Early church leader St. Augustine and a host of others closer to our own time period have agonized over this theological land mine.1 The theological arguments resulting from these energized discourses are legend. Some proposed that this is the best of all possible worlds; hence, moral evil acted out in the mode of human suffering doesn’t point to a flaw in the divine logic of the world. Others proposed that this world as we know it is a “vale of soul-making,” which is to say that even the suffering lodged in human history points to an opportunity to advance ourselves—to be our best spiritual selves. Still others argued for a pedagogical dimension to moral evil by means of which we suffer because we have offended God. For others, the proper response involves a rethinking of evil. Rather than being like a substance, evil is the mere privation of good—the diminishing of the good. Some found no way of connecting historically situated moral evil and cosmic justifications, and so they chalk it up to mystery. In all these formulations, there is little serious attention given to the idea of an evil god because such a formulation runs contrary to God’s description in sacred texts.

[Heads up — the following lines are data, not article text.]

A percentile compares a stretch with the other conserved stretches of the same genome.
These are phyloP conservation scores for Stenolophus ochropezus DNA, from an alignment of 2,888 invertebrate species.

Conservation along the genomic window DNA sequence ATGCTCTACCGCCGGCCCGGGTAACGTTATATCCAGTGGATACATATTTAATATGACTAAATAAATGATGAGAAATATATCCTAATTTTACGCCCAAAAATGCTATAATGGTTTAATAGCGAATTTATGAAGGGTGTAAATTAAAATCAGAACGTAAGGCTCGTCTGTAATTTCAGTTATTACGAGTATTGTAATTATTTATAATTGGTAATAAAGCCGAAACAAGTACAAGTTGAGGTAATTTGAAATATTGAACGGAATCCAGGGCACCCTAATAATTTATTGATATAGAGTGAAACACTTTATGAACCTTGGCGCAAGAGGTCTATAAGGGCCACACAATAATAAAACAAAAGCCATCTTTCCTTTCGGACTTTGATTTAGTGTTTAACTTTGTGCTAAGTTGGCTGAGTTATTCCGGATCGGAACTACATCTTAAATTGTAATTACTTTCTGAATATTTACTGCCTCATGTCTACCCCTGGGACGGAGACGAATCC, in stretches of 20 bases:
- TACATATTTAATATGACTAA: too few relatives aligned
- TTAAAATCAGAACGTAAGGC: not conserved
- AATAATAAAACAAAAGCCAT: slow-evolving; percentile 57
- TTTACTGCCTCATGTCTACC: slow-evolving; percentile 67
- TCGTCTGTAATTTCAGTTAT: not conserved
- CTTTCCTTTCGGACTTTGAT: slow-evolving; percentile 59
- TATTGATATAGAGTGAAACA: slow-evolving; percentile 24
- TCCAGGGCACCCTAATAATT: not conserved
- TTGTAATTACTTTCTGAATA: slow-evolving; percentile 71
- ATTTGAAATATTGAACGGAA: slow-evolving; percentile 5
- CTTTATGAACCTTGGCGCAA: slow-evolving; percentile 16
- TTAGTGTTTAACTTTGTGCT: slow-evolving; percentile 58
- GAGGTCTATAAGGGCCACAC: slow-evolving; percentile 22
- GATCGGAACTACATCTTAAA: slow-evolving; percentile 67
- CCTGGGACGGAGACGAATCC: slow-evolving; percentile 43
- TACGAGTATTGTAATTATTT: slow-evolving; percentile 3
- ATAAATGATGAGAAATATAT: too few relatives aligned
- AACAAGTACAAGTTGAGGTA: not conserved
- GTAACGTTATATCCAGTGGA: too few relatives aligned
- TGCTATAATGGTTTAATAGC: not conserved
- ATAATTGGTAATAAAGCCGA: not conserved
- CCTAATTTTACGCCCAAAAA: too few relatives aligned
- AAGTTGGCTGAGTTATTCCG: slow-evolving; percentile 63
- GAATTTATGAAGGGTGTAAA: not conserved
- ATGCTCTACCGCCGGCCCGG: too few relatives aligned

If there has been no radical rethinking of God as anything other than good-intentioned (except among some humanist philosophers; see Stephen Law’s and David Koepsell’s articles in this section), certain theological innovators have proposed a softening of the God idea, asserting that God feels what we feel. God unfolds as the universe unfolds. Hence, one can’t really blame God for evil in that God doesn’t create misery but instead experiences it as we experience it. Furthermore, some suggest a god who makes mistakes. That is to say, God is always concerned with the promotion of the good, but God’s strategies don’t always advance the plan. Along these lines, the Christ event is imagined as God’s effort to bring about ultimate good and well-being, but it failed. Oops, that’s God’s “bad,” but no worries—God is never without a range of “helpful” options.2 Or, so theists need to hope.